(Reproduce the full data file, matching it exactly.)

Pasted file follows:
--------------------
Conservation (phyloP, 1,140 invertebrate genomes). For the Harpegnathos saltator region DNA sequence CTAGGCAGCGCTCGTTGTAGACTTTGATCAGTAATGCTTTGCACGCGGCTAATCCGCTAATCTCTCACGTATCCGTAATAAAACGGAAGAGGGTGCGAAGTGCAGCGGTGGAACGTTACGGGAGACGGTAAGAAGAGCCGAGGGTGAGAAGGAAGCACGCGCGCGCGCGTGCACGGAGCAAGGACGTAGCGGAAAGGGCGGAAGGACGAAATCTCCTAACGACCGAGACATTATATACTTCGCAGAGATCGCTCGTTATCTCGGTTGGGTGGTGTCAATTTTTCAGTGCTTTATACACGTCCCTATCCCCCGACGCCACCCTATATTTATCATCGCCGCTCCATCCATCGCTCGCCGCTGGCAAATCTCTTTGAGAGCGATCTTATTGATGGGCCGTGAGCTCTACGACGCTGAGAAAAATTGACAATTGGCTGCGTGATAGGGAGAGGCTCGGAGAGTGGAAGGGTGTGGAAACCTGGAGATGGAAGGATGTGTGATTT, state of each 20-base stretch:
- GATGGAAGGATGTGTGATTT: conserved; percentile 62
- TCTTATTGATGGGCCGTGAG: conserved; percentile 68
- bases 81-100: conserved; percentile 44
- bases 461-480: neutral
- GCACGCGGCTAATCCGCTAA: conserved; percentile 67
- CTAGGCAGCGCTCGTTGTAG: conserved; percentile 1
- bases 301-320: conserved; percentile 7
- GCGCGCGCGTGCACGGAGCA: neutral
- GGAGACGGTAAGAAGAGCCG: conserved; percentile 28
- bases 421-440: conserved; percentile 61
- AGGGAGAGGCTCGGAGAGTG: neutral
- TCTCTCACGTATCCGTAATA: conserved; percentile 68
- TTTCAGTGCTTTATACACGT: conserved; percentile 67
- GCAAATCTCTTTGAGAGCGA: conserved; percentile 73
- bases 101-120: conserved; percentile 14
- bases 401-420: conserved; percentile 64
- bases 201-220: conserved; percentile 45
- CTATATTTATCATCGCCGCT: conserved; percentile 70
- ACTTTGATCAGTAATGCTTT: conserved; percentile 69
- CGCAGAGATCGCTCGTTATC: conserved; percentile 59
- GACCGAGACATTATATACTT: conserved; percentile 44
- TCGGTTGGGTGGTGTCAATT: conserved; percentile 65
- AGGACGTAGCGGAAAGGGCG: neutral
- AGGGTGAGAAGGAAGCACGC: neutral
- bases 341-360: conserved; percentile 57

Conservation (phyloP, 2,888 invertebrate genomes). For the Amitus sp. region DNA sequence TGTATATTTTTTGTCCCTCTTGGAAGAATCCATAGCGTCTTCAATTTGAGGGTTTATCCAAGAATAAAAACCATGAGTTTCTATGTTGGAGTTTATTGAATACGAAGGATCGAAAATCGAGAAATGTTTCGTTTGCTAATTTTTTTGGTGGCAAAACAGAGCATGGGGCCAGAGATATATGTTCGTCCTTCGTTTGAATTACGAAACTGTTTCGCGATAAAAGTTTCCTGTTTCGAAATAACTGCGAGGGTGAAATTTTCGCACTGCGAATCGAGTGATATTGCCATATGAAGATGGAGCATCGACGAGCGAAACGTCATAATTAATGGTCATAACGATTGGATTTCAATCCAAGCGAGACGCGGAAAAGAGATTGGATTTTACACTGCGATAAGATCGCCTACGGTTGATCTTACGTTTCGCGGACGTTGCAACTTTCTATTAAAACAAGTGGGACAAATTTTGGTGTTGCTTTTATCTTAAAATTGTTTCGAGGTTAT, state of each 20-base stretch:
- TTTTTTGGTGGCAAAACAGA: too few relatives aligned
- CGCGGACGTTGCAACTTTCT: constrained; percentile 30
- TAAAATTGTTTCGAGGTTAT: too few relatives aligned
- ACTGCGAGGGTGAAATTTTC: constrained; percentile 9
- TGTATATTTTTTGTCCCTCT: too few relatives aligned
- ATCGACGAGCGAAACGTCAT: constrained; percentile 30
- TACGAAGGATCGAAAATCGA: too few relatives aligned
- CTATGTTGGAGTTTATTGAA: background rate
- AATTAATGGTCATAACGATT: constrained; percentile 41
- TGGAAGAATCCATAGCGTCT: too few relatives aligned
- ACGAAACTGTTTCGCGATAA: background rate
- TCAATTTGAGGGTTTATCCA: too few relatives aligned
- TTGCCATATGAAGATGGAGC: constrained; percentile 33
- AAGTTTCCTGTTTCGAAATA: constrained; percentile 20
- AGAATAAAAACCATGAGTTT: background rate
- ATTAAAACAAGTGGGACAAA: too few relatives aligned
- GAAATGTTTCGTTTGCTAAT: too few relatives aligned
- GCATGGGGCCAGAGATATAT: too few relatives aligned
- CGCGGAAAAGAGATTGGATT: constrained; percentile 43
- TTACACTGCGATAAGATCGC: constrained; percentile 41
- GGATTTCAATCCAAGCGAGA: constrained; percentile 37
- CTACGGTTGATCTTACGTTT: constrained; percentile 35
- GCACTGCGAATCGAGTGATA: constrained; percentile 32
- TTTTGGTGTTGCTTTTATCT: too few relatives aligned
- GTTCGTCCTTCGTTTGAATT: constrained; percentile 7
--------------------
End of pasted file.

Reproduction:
Conservation (phyloP, 1,140 invertebrate genomes). For the Harpegnathos saltator region DNA sequence CTAGGCAGCGCTCGTTGTAGACTTTGATCAGTAATGCTTTGCACGCGGCTAATCCGCTAATCTCTCACGTATCCGTAATAAAACGGAAGAGGGTGCGAAGTGCAGCGGTGGAACGTTACGGGAGACGGTAAGAAGAGCCGAGGGTGAGAAGGAAGCACGCGCGCGCGCGTGCACGGAGCAAGGACGTAGCGGAAAGGGCGGAAGGACGAAATCTCCTAACGACCGAGACATTATATACTTCGCAGAGATCGCTCGTTATCTCGGTTGGGTGGTGTCAATTTTTCAGTGCTTTATACACGTCCCTATCCCCCGACGCCACCCTATATTTATCATCGCCGCTCCATCCATCGCTCGCCGCTGGCAAATCTCTTTGAGAGCGATCTTATTGATGGGCCGTGAGCTCTACGACGCTGAGAAAAATTGACAATTGGCTGCGTGATAGGGAGAGGCTCGGAGAGTGGAAGGGTGTGGAAACCTGGAGATGGAAGGATGTGTGATTT, state of each 20-base stretch:
- GATGGAAGGATGTGTGATTT: conserved; percentile 62
- TCTTATTGATGGGCCGTGAG: conserved; percentile 68
- bases 81-100: conserved; percentile 44
- bases 461-480: neutral
- GCACGCGGCTAATCCGCTAA: conserved; percentile 67
- CTAGGCAGCGCTCGTTGTAG: conserved; percentile 1
- bases 301-320: conserved; percentile 7
- GCGCGCGCGTGCACGGAGCA: neutral
- GGAGACGGTAAGAAGAGCCG: conserved; percentile 28
- bases 421-440: conserved; percentile 61
- AGGGAGAGGCTCGGAGAGTG: neutral
- TCTCTCACGTATCCGTAATA: conserved; percentile 68
- TTTCAGTGCTTTATACACGT: conserved; percentile 67
- GCAAATCTCTTTGAGAGCGA: conserved; percentile 73
- bases 101-120: conserved; percentile 14
- bases 401-420: conserved; percentile 64
- bases 201-220: conserved; percentile 45
- CTATATTTATCATCGCCGCT: conserved; percentile 70
- ACTTTGATCAGTAATGCTTT: conserved; percentile 69
- CGCAGAGATCGCTCGTTATC: conserved; percentile 59
- GACCGAGACATTATATACTT: conserved; percentile 44
- TCGGTTGGGTGGTGTCAATT: conserved; percentile 65
- AGGACGTAGCGGAAAGGGCG: neutral
- AGGGTGAGAAGGAAGCACGC: neutral
- bases 341-360: conserved; percentile 57

Conservation (phyloP, 2,888 invertebrate genomes). For the Amitus sp. region DNA sequence TGTATATTTTTTGTCCCTCTTGGAAGAATCCATAGCGTCTTCAATTTGAGGGTTTATCCAAGAATAAAAACCATGAGTTTCTATGTTGGAGTTTATTGAATACGAAGGATCGAAAATCGAGAAATGTTTCGTTTGCTAATTTTTTTGGTGGCAAAACAGAGCATGGGGCCAGAGATATATGTTCGTCCTTCGTTTGAATTACGAAACTGTTTCGCGATAAAAGTTTCCTGTTTCGAAATAACTGCGAGGGTGAAATTTTCGCACTGCGAATCGAGTGATATTGCCATATGAAGATGGAGCATCGACGAGCGAAACGTCATAATTAATGGTCATAACGATTGGATTTCAATCCAAGCGAGACGCGGAAAAGAGATTGGATTTTACACTGCGATAAGATCGCCTACGGTTGATCTTACGTTTCGCGGACGTTGCAACTTTCTATTAAAACAAGTGGGACAAATTTTGGTGTTGCTTTTATCTTAAAATTGTTTCGAGGTTAT, state of each 20-base stretch:
- TTTTTTGGTGGCAAAACAGA: too few relatives aligned
- CGCGGACGTTGCAACTTTCT: constrained; percentile 30
- TAAAATTGTTTCGAGGTTAT: too few relatives aligned
- ACTGCGAGGGTGAAATTTTC: constrained; percentile 9
- TGTATATTTTTTGTCCCTCT: too few relatives aligned
- ATCGACGAGCGAAACGTCAT: constrained; percentile 30
- TACGAAGGATCGAAAATCGA: too few relatives aligned
- CTATGTTGGAGTTTATTGAA: background rate
- AATTAATGGTCATAACGATT: constrained; percentile 41
- TGGAAGAATCCATAGCGTCT: too few relatives aligned
- ACGAAACTGTTTCGCGATAA: background rate
- TCAATTTGAGGGTTTATCCA: too few relatives aligned
- TTGCCATATGAAGATGGAGC: constrained; percentile 33
- AAGTTTCCTGTTTCGAAATA: constrained; percentile 20
- AGAATAAAAACCATGAGTTT: background rate
- ATTAAAACAAGTGGGACAAA: too few relatives aligned
- GAAATGTTTCGTTTGCTAAT: too few relatives aligned
- GCATGGGGCCAGAGATATAT: too few relatives aligned
- CGCGGAAAAGAGATTGGATT: constrained; percentile 43
- TTACACTGCGATAAGATCGC: constrained; percentile 41
- GGATTTCAATCCAAGCGAGA: constrained; percentile 37
- CTACGGTTGATCTTACGTTT: constrained; percentile 35
- GCACTGCGAATCGAGTGATA: constrained; percentile 32
- TTTTGGTGTTGCTTTTATCT: too few relatives aligned
- GTTCGTCCTTCGTTTGAATT: constrained; percentile 7